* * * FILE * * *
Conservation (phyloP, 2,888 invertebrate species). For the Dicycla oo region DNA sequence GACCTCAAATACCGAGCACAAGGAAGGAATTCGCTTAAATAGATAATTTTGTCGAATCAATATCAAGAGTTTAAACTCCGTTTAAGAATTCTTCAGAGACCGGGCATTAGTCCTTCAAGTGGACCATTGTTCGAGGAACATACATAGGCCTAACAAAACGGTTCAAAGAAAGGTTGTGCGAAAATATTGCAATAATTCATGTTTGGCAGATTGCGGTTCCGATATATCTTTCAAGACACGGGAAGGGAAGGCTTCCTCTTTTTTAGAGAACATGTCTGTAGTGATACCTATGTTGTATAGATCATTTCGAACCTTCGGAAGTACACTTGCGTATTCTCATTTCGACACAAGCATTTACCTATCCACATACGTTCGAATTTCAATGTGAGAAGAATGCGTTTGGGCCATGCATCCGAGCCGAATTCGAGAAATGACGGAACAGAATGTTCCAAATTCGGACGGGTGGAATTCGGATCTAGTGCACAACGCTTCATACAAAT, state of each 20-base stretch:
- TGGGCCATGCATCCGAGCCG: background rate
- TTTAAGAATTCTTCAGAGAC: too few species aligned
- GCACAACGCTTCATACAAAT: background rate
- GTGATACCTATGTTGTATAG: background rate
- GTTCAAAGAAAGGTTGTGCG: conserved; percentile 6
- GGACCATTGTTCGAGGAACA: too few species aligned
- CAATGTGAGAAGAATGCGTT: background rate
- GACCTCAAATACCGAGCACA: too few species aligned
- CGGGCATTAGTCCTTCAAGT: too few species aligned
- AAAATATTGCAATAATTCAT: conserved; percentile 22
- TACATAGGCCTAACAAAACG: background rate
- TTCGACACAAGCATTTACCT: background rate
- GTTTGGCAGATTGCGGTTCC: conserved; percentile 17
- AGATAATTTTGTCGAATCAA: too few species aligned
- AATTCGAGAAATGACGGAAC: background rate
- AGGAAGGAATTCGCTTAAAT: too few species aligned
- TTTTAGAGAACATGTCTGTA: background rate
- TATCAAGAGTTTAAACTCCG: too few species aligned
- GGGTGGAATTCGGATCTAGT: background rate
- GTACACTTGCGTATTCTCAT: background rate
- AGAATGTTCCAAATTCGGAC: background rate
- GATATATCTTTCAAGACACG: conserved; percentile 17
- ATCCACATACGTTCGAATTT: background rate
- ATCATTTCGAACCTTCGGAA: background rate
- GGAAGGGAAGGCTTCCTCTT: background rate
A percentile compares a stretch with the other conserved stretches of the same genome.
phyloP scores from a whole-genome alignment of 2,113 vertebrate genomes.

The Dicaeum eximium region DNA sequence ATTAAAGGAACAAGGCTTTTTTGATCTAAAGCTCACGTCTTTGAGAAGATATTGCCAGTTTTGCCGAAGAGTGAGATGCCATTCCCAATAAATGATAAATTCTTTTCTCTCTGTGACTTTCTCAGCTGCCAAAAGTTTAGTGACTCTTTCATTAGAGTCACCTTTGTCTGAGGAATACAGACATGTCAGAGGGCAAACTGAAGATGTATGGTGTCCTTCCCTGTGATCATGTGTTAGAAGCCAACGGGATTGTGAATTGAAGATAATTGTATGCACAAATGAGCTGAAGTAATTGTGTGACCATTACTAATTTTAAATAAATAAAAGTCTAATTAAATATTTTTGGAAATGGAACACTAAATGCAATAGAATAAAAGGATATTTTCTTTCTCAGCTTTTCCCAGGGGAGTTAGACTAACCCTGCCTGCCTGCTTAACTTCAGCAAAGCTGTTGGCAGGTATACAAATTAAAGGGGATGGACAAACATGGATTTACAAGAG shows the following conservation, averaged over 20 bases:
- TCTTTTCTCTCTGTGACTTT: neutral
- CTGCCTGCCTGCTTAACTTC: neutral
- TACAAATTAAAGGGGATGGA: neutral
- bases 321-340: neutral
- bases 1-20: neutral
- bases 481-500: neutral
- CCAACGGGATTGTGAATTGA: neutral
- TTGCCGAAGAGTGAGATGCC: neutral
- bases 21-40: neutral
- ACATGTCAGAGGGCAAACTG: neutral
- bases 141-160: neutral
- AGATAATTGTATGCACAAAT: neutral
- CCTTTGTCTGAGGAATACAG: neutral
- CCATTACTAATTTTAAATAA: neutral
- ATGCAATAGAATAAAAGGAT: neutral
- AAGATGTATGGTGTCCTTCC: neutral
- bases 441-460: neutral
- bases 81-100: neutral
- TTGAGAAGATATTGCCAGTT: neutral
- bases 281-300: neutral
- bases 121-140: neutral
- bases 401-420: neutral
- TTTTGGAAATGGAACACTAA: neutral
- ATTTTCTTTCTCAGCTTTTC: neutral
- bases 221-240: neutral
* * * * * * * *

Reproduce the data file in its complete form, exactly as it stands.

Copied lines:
Conservation (phyloP, 2,888 invertebrate species). For the Dicycla oo region DNA sequence GACCTCAAATACCGAGCACAAGGAAGGAATTCGCTTAAATAGATAATTTTGTCGAATCAATATCAAGAGTTTAAACTCCGTTTAAGAATTCTTCAGAGACCGGGCATTAGTCCTTCAAGTGGACCATTGTTCGAGGAACATACATAGGCCTAACAAAACGGTTCAAAGAAAGGTTGTGCGAAAATATTGCAATAATTCATGTTTGGCAGATTGCGGTTCCGATATATCTTTCAAGACACGGGAAGGGAAGGCTTCCTCTTTTTTAGAGAACATGTCTGTAGTGATACCTATGTTGTATAGATCATTTCGAACCTTCGGAAGTACACTTGCGTATTCTCATTTCGACACAAGCATTTACCTATCCACATACGTTCGAATTTCAATGTGAGAAGAATGCGTTTGGGCCATGCATCCGAGCCGAATTCGAGAAATGACGGAACAGAATGTTCCAAATTCGGACGGGTGGAATTCGGATCTAGTGCACAACGCTTCATACAAAT, state of each 20-base stretch:
- TGGGCCATGCATCCGAGCCG: background rate
- TTTAAGAATTCTTCAGAGAC: too few species aligned
- GCACAACGCTTCATACAAAT: background rate
- GTGATACCTATGTTGTATAG: background rate
- GTTCAAAGAAAGGTTGTGCG: conserved; percentile 6
- GGACCATTGTTCGAGGAACA: too few species aligned
- CAATGTGAGAAGAATGCGTT: background rate
- GACCTCAAATACCGAGCACA: too few species aligned
- CGGGCATTAGTCCTTCAAGT: too few species aligned
- AAAATATTGCAATAATTCAT: conserved; percentile 22
- TACATAGGCCTAACAAAACG: background rate
- TTCGACACAAGCATTTACCT: background rate
- GTTTGGCAGATTGCGGTTCC: conserved; percentile 17
- AGATAATTTTGTCGAATCAA: too few species aligned
- AATTCGAGAAATGACGGAAC: background rate
- AGGAAGGAATTCGCTTAAAT: too few species aligned
- TTTTAGAGAACATGTCTGTA: background rate
- TATCAAGAGTTTAAACTCCG: too few species aligned
- GGGTGGAATTCGGATCTAGT: background rate
- GTACACTTGCGTATTCTCAT: background rate
- AGAATGTTCCAAATTCGGAC: background rate
- GATATATCTTTCAAGACACG: conserved; percentile 17
- ATCCACATACGTTCGAATTT: background rate
- ATCATTTCGAACCTTCGGAA: background rate
- GGAAGGGAAGGCTTCCTCTT: background rate
A percentile compares a stretch with the other conserved stretches of the same genome.
phyloP scores from a whole-genome alignment of 2,113 vertebrate genomes.

The Dicaeum eximium region DNA sequence ATTAAAGGAACAAGGCTTTTTTGATCTAAAGCTCACGTCTTTGAGAAGATATTGCCAGTTTTGCCGAAGAGTGAGATGCCATTCCCAATAAATGATAAATTCTTTTCTCTCTGTGACTTTCTCAGCTGCCAAAAGTTTAGTGACTCTTTCATTAGAGTCACCTTTGTCTGAGGAATACAGACATGTCAGAGGGCAAACTGAAGATGTATGGTGTCCTTCCCTGTGATCATGTGTTAGAAGCCAACGGGATTGTGAATTGAAGATAATTGTATGCACAAATGAGCTGAAGTAATTGTGTGACCATTACTAATTTTAAATAAATAAAAGTCTAATTAAATATTTTTGGAAATGGAACACTAAATGCAATAGAATAAAAGGATATTTTCTTTCTCAGCTTTTCCCAGGGGAGTTAGACTAACCCTGCCTGCCTGCTTAACTTCAGCAAAGCTGTTGGCAGGTATACAAATTAAAGGGGATGGACAAACATGGATTTACAAGAG shows the following conservation, averaged over 20 bases:
- TCTTTTCTCTCTGTGACTTT: neutral
- CTGCCTGCCTGCTTAACTTC: neutral
- TACAAATTAAAGGGGATGGA: neutral
- bases 321-340: neutral
- bases 1-20: neutral
- bases 481-500: neutral
- CCAACGGGATTGTGAATTGA: neutral
- TTGCCGAAGAGTGAGATGCC: neutral
- bases 21-40: neutral
- ACATGTCAGAGGGCAAACTG: neutral
- bases 141-160: neutral
- AGATAATTGTATGCACAAAT: neutral
- CCTTTGTCTGAGGAATACAG: neutral
- CCATTACTAATTTTAAATAA: neutral
- ATGCAATAGAATAAAAGGAT: neutral
- AAGATGTATGGTGTCCTTCC: neutral
- bases 441-460: neutral
- bases 81-100: neutral
- TTGAGAAGATATTGCCAGTT: neutral
- bases 281-300: neutral
- bases 121-140: neutral
- bases 401-420: neutral
- TTTTGGAAATGGAACACTAA: neutral
- ATTTTCTTTCTCAGCTTTTC: neutral
- bases 221-240: neutral